Clinical Review Science, medicine, and the future

Near patient microbiological tests

BMJ 1999; 319 doi: https://doi.org/10.1136/bmj.319.7205.298 (Published 31 July 1999) Cite this as: BMJ 1999;319:298
  1. S P Borriello, director (PBorriello@phls.nhs.uk)
  1. PHLS Central Public Health Laboratory, London NW9 5HT

    A revolution is occurring in the detection, identification, and characterisation of pathogens by the combining of the seemingly disparate fields of nucleic acid analysis, bioinformatics, data storage and retrieval, nanotechnology, physics, microelectronics, and polymer, solid state, and combinatorial chemistry. The scenario of taking a drop of blood, urine, or saliva and within an hour knowing whether a pathogen is present and its antimicrobial resistance potential is no longer science fiction but will soon be reality. These developments, particularly with regard to near patient testing, have important implications for the delivery of health care They will affect primary care, prescribing practice, organisation of pathology laboratories, counselling services, surveillance and epidemiology, and medicolegal practice.

    Near patient testing could be implemented in various settings—at hospital bedside, in an outpatient clinic, in a dental or general practice surgery, or in a patient's home. Testing kits might be complete diagnostic units, needing no processing other than application of test material and yielding instant results, or they may need manipulation of test material or use of other equipment for the test to be read and interpreted.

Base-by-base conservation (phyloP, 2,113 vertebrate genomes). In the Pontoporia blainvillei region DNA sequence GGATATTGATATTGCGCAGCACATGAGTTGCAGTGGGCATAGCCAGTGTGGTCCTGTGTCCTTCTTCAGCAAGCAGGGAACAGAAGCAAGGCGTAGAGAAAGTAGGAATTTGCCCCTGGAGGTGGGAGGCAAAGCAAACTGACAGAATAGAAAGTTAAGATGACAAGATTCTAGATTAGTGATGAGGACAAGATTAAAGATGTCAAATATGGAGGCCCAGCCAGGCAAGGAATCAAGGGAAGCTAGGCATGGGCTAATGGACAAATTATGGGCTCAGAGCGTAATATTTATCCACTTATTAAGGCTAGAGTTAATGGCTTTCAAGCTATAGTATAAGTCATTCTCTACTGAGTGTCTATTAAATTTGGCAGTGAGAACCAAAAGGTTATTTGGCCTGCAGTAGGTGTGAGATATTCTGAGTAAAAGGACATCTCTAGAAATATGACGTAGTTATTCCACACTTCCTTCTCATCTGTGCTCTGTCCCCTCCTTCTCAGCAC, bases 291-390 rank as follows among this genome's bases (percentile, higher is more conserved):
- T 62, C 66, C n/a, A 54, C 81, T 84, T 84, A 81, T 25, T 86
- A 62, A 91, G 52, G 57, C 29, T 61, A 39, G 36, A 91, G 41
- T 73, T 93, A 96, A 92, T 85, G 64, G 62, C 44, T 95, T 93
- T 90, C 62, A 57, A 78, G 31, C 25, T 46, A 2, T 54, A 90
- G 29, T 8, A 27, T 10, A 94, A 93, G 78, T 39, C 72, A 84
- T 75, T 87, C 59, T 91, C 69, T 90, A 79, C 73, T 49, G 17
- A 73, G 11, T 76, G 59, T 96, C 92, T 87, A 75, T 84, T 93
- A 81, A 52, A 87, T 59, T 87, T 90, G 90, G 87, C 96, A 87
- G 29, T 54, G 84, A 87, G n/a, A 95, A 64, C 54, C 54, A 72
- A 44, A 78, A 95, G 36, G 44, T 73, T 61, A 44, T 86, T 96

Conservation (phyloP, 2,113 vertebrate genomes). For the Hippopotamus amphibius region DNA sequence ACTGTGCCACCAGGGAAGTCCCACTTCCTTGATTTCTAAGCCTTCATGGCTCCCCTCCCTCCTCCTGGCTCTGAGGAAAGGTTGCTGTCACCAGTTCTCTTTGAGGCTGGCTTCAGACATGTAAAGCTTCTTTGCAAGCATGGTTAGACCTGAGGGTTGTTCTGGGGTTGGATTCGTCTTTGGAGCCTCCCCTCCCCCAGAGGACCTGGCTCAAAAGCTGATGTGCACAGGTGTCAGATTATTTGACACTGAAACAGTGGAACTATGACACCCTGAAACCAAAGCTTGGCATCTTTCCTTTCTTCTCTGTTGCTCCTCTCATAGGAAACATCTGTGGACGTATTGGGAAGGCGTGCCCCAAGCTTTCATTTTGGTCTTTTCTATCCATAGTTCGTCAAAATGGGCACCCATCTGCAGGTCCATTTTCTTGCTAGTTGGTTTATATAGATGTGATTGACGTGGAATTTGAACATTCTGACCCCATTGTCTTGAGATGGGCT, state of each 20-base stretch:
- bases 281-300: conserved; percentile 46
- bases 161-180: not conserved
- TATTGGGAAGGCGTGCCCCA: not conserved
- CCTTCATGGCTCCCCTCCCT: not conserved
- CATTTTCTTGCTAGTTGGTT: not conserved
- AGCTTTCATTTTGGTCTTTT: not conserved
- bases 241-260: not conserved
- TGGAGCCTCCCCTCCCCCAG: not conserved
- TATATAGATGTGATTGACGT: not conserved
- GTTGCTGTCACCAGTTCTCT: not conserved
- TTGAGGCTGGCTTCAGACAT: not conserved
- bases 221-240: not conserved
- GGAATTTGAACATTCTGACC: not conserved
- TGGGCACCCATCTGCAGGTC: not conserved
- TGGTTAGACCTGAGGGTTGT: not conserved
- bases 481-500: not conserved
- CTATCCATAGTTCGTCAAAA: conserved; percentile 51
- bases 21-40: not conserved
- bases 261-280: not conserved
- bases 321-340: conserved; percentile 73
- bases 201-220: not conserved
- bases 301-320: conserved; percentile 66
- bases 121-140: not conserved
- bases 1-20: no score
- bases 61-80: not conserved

Developments enabling near patient testing

    The main driving forces behind the development of such testing kits have been the search for life in space exploration and the military's need to detect agents of biological warfare. In both cases miniaturisation and robustness of detection systems have been necessary. Systems for detecting biological weapons must be able to rapidly detect and identify a variety of pathogens or their virulence factors, particularly toxins.

    Antibody based systems

    Many new test kit technologies coming on to the market for patient diagnosis are still based on antigen-antibody interactions, an old diagnostic technology. The developments that have permitted near patient testing are in new detection systems for antigen-antibody complexes, allowing results to be read by eye, use of a control that is built into the …

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